When children are born into our covenant homes, we will tend to believe that they are accepted and beloved, without them
having to earn anything, without them having "to prove it." I was watching my nine-month-old grandson Seamus sitting quietly
on our front lawn yesterday, being covenantally faithful to the best of his ability. He did not have to earn his position there,
and he did not have to attain to it. No climbing was involved. He did not have to work for itit was just a gift. We baptized
him without his permission, and he will be brought up in the nurture and admonition of the Lord. Now he will have to continue
in this grace, and he will be repeatedly charged throughout the course of his life not to rebel against it. But he is accepted
already. He was born accepted, just like Adam was created accepted. This is why there is no covenantal barrier between Seamus
and the Lord's Table. So paedocommunionists are replicating in their homes and churches the same attitude that they
believe God took with our first parents in the Garden. Sheer gift, and all glory to God. We may not throw away the gift, but
holding on to a gift by faith is not the same thing as earning it.
And those who do not believe in paedocommunion are requiring their children to replicate in their lives the pattern
that they believe was in the Garden at the first. God's grace gives the opportunity to follow Him, but you are not enrolled as
one of those followers until you pass a test.
Let's take another examplethe charge that the Federal Vision overemphasizes the sacraments, making too much
out of them. How does this root difference of views about the Fall of our first parents in the Garden affect our view of
the sacraments now? It is the same kind of thing that we saw with paedocommunion. Our assumption is that the sacraments
are signs and seals of God's grace, indications of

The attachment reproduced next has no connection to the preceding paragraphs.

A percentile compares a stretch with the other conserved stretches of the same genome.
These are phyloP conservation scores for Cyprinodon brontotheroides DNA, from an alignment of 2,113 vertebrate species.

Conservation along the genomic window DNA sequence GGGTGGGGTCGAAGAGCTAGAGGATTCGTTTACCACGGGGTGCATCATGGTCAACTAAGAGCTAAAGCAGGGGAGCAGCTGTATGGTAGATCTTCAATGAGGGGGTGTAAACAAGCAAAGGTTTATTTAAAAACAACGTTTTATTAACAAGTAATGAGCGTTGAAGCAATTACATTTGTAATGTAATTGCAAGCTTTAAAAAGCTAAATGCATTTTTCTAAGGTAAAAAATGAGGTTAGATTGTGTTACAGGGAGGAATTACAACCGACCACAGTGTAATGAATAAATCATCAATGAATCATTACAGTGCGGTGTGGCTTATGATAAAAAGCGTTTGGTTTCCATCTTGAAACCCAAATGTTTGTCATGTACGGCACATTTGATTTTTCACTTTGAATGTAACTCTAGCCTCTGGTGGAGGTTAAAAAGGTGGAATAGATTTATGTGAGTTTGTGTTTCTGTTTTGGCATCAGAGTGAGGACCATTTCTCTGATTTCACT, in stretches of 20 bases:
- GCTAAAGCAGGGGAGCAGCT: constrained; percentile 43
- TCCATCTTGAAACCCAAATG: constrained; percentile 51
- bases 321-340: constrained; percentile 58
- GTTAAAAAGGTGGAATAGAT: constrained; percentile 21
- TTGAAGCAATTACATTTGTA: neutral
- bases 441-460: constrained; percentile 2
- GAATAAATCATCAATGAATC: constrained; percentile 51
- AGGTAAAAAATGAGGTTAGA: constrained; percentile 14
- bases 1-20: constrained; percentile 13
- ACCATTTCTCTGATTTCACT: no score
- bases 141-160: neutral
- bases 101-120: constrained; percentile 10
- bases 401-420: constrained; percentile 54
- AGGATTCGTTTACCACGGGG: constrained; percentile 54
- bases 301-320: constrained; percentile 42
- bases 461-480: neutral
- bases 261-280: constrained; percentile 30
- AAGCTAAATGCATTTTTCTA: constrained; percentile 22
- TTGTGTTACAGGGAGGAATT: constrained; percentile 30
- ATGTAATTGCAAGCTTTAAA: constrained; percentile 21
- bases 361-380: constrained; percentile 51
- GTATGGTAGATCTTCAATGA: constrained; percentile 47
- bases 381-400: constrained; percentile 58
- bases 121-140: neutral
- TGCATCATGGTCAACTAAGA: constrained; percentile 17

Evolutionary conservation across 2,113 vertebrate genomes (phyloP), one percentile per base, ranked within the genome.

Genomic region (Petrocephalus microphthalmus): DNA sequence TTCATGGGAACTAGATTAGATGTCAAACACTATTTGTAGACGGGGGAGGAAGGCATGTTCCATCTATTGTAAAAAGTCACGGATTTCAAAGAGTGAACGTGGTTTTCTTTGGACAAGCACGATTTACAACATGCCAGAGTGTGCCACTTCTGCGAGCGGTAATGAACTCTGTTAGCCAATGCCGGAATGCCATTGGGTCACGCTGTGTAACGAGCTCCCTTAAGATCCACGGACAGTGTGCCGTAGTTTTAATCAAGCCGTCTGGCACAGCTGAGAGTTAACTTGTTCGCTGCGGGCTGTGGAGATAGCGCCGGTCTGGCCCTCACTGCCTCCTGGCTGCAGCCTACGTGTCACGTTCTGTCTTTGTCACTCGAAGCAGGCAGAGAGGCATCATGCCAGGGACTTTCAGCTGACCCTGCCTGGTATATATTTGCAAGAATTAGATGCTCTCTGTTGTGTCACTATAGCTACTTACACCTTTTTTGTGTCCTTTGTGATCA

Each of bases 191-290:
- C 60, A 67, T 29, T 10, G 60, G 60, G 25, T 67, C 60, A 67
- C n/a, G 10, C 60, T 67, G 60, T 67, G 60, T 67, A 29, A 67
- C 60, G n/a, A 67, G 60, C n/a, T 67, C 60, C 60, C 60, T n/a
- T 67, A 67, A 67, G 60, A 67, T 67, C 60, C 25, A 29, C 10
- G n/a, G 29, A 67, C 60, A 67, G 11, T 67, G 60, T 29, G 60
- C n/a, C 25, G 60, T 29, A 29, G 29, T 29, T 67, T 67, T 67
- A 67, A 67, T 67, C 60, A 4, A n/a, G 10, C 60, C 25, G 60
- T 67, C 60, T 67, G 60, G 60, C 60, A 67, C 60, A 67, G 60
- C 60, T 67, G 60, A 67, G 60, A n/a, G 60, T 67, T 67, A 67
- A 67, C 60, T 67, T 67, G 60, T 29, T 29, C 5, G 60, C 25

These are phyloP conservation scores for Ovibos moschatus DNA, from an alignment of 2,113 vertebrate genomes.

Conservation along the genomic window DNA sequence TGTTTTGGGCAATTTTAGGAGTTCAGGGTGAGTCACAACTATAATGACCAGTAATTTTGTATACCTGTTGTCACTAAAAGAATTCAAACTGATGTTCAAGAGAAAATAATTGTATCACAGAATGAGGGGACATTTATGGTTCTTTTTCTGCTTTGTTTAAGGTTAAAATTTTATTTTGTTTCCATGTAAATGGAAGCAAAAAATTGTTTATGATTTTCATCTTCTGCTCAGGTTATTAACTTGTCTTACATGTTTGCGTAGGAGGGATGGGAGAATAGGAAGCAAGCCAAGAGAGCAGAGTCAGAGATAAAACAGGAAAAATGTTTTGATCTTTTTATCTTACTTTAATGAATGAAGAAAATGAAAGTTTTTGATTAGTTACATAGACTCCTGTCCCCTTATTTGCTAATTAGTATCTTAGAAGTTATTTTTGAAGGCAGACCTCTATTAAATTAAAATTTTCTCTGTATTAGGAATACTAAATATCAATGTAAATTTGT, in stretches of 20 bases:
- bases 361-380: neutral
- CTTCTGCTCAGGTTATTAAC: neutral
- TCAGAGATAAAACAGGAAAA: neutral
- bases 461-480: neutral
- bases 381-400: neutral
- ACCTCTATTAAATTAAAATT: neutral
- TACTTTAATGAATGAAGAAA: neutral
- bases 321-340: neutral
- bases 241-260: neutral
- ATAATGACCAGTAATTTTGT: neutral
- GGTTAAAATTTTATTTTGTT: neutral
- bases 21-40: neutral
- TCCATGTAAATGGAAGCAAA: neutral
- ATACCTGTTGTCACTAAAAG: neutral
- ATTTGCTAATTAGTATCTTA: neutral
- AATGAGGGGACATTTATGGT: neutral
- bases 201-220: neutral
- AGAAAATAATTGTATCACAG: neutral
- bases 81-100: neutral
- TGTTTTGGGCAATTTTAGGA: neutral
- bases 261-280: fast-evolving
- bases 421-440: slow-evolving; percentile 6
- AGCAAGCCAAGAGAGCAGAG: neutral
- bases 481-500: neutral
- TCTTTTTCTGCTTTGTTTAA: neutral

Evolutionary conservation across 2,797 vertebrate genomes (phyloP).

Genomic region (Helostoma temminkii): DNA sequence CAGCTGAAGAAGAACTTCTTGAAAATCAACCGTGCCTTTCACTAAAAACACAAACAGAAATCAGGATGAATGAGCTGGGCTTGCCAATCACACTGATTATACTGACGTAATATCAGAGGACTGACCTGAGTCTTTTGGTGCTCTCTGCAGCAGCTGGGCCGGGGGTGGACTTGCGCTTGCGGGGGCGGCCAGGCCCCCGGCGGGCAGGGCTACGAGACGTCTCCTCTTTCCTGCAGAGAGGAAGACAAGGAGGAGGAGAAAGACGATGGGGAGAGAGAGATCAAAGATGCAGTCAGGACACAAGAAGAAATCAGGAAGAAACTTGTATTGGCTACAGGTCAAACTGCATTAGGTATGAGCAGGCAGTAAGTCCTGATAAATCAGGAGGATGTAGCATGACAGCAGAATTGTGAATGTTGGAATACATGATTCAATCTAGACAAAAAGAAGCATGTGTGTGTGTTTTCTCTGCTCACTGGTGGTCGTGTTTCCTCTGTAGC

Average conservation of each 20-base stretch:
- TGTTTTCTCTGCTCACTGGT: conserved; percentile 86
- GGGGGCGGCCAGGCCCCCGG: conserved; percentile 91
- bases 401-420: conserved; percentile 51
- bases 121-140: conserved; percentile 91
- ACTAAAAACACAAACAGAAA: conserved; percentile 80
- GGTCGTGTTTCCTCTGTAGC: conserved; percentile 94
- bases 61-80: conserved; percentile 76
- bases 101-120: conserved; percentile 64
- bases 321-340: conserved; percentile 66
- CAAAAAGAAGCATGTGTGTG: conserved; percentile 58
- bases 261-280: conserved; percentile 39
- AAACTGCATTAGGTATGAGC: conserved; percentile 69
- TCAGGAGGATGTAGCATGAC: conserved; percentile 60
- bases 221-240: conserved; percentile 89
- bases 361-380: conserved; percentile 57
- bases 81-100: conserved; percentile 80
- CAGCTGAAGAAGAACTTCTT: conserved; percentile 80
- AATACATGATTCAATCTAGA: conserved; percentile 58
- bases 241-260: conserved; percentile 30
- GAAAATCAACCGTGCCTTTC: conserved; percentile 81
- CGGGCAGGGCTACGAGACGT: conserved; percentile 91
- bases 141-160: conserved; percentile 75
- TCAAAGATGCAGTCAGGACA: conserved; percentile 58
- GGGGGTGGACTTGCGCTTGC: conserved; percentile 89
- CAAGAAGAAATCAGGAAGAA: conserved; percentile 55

His standing favor. We should therefore come to them with gladness, and we
should come frequently. God is being good to us in the sacraments. We promote weekly communion, for example, for this reason.
Now we know that people can and do abuse the grace that God offers in the sacraments. We do not believe that
they automatically save anyone, apart from evangelical repentance and faith. Of course not. But this does not move us from
our default assumption of fundamental grace. Grace abused is terrible judgment indeed, but we never want to forget that the
fall was a fall from grace. The starting point is always grace.
The position that the Federal Vision is resisting is the default assumption that we are always in trouble. We should
come to the Lord's Table in faith, confident that we are accepted in the Beloved. We should not come to the Table expecting to
be yelled at. If we approach the sacraments as though they were a lit stick of dynamite, we have a faulty view of God. Indeed,
we have a faulty view of His holiness. Of course, as said earlier, grace has a backbone. A man in the midst of an adulterous
affair who is coming to the Table should be fearful. The man who abuses God's grace with a high hand should not confuse
that grace with senile indulgence. Our God is a consuming fire. But He is not a consuming fire for those who approach the
throne of grace with boldness.
Getting the merit question straight also helps understand the debates and discussions over
sola fide. If we are justified by faith alone,
and we are, then what role do our good works play? As seen elsewhere in this issue, there is some discussion
and disagreement on this point among the Federal Vision proponents themselves. But whatever that relation, it needs to
be remembered that in the Federal Vision there is a universal hostility toward
meritorious good works. If we uniformly deny
that the unfallen Adam could have merited his reward, how would it be possible for any of us to think that a forgiven sinner
could merit anything?
One last caveat. The Federal Vision does represent a different way of working through some basic theological
problems in the modern Reformed tradition. At the same time, there are no fundamental innovations herethese positions represent
a current in the Reformed river that has been present from Calvin down to the present. Some of the vocabulary is
different from what twenty-first century Calvinists are used to, and, as I have shown, one of the fundamental assumptions we have
does collide with another tradition within the Reformed ranks. But the notion that this represents a stream of thought
entirely outside the Reformed faith is risible. All the FV representatives that I know are five-point Calvinists, they all believe in
the absolute predestination of God, and they all believe that we are justified by faith from first to last.